I like creative reworkings of old systems (at least as long as they don’t claim to be the original!). Good Fortune is just such a book. Titania Hardie offers her own modernization of the I Ching; she argues that as the original was created in an entirely different culture, including one in which women weren’t even allowed to use it, a form friendly to both men and women was in order. I am pleased by this.

The first section of the book describes what the basic concept is, how to throw and read the coins, and the different personality types that affect the outcome of the reading. There’s also some interesting elemental correspondence worked in there as well. It was a bit complex to understand at first, but a little closer study made it make sense. The readings rely on a grid with numbers on it; the way the coins fall in six throws, and the lines created on the grid by recording these throws, determines what the answer is. With a little practice, it’s a wonderfully effective divination system.

I’m a bit on the fence about the personality types, specifically the element of birth order which is used to help determine what the dominant aspects of your personality are. According to The Birth Order Book by Dr. Kevin Leman, one’s sex isn’t as important as Hardie makes it out to be; it’s more about the interactions of the family members. Hardie covers that too, though, so it’s a more thorough view. I’m not a big fan of rigid gender/sex dichotomy, and occasionally a bit of “female-nurturing, male-doing” sentiment got to me a bit, especially with the “Mother always equals Earth and Father always equals Sky” aspect. Overall, though, personal biases aside, it adds a useful dimension to one’s reading and understanding of how who you are affects what may occur and how you react to it.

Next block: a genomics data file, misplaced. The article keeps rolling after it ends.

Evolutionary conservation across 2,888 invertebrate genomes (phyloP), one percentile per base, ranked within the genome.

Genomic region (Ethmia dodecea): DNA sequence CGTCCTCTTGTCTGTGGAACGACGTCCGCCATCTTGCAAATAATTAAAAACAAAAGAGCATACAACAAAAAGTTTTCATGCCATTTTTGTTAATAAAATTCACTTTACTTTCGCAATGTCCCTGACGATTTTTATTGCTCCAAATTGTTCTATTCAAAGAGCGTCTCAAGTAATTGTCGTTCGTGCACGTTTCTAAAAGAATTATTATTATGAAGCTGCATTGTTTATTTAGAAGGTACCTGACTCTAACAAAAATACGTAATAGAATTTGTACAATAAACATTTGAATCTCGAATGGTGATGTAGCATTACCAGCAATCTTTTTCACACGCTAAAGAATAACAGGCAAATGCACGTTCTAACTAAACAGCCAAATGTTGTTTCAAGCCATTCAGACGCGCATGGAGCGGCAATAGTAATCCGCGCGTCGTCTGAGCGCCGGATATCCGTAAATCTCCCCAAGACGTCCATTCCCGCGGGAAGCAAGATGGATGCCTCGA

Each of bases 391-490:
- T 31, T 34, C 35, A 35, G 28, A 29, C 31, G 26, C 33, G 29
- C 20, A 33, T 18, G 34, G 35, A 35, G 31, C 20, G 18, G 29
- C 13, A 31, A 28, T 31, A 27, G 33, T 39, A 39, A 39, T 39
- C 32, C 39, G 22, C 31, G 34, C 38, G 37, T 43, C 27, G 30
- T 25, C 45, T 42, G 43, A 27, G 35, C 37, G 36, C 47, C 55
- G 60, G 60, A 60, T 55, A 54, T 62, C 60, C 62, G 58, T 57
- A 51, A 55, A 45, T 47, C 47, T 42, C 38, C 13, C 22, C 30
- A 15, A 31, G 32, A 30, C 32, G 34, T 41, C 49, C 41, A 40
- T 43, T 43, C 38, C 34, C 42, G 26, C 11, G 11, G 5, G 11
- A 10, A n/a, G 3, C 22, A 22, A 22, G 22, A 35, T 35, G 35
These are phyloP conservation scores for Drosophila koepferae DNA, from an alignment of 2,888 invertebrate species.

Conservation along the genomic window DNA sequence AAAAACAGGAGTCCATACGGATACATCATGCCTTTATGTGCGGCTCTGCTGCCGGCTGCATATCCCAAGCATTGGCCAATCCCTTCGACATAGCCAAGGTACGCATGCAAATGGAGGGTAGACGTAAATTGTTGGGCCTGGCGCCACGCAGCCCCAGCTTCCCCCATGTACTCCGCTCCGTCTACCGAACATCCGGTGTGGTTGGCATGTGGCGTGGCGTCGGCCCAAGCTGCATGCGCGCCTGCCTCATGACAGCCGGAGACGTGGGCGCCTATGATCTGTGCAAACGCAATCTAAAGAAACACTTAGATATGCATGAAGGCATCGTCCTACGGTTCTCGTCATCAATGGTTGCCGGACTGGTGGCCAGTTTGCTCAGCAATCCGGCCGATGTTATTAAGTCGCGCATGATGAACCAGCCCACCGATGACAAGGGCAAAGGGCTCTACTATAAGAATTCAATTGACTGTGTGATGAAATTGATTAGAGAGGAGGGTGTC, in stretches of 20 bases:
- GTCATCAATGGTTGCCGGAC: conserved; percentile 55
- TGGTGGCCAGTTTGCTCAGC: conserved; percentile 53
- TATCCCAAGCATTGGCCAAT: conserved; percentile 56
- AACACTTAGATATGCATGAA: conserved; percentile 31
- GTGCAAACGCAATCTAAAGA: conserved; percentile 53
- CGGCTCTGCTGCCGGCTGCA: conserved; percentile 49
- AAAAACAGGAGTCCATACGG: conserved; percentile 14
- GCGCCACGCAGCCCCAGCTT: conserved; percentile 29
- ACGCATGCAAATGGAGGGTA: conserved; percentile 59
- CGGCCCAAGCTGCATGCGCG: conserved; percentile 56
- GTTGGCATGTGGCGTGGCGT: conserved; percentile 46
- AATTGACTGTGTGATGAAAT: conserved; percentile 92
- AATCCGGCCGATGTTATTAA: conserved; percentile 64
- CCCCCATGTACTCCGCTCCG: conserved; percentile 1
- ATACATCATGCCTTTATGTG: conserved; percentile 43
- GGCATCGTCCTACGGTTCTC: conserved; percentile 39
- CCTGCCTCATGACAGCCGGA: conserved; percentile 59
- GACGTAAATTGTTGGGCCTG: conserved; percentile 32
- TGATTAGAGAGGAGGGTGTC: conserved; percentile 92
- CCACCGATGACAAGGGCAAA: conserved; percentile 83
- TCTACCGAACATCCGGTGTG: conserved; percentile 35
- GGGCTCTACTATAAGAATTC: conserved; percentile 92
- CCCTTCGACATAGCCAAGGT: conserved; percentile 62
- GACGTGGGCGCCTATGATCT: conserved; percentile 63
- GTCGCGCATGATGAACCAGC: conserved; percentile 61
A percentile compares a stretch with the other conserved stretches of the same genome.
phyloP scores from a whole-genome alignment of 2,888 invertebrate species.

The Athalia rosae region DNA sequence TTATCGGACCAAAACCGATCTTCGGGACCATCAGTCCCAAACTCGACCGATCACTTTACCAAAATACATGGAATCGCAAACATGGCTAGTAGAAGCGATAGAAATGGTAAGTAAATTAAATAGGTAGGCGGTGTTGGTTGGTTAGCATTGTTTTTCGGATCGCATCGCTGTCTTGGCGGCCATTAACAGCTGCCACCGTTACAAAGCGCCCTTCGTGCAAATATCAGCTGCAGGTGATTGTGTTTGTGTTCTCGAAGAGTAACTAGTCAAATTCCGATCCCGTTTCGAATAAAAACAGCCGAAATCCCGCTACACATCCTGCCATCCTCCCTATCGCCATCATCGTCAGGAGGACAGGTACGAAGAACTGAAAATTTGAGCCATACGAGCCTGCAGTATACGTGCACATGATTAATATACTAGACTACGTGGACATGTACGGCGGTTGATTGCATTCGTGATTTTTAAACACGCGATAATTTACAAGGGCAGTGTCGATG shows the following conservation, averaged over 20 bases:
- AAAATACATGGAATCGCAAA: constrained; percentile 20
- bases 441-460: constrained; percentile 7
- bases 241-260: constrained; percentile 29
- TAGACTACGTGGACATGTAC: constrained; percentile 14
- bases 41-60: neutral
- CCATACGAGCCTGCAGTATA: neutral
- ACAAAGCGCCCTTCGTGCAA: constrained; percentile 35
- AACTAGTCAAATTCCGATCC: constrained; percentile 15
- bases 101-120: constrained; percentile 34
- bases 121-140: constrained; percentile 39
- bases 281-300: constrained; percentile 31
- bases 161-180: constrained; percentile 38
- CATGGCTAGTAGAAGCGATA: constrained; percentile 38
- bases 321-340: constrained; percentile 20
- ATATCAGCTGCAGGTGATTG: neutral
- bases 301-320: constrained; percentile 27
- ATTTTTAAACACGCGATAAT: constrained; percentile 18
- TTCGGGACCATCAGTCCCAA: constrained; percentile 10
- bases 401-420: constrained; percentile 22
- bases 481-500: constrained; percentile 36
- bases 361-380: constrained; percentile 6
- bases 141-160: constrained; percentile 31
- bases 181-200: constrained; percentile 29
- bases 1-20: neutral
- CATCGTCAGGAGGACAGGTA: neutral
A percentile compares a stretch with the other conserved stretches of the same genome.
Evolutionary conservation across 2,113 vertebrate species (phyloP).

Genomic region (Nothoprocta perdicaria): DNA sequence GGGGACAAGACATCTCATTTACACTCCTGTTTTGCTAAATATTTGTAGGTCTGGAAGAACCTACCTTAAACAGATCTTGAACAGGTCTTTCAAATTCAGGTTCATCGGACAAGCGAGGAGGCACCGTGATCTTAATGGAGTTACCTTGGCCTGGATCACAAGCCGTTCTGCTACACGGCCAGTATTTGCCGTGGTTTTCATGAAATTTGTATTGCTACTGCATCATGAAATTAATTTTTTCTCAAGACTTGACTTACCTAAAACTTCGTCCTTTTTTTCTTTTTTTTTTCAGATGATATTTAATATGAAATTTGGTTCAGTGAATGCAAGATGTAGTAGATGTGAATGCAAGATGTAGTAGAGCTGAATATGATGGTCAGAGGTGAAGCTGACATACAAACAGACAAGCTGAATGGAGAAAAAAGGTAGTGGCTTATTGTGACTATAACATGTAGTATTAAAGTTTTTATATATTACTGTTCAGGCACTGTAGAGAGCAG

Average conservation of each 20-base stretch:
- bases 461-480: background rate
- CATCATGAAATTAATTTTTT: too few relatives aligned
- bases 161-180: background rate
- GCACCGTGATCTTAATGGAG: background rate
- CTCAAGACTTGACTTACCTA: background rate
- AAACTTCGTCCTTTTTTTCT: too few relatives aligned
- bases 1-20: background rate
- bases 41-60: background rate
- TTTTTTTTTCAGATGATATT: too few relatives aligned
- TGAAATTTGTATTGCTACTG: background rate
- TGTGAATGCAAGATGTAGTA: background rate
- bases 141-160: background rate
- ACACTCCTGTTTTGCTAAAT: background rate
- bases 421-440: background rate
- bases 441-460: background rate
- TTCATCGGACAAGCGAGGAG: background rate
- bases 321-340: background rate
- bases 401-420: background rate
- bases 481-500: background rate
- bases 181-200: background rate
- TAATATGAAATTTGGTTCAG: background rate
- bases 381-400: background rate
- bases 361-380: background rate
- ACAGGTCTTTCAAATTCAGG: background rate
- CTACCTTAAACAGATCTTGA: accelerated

Quibbles and bits aside, I did thoroughly enjoy this book. It’s quite possibly one of the prettiest books, with some spectacular layout and design work. Don’t let the loveliness fool you, though–this is an effective system of divination suitable for anyone who resonates with it. Don’t expect classic I Ching; you’ll be disappointed. Instead, open yourself up to a new derivation that goes in some creative directions.

Four and a half pawprints out of five.

(Originally published on Lupa's Pagan Book Review site.)

~review by Lupa

Author: Titania Hardie
Quadrille, 2008
304 pages plus three divination coins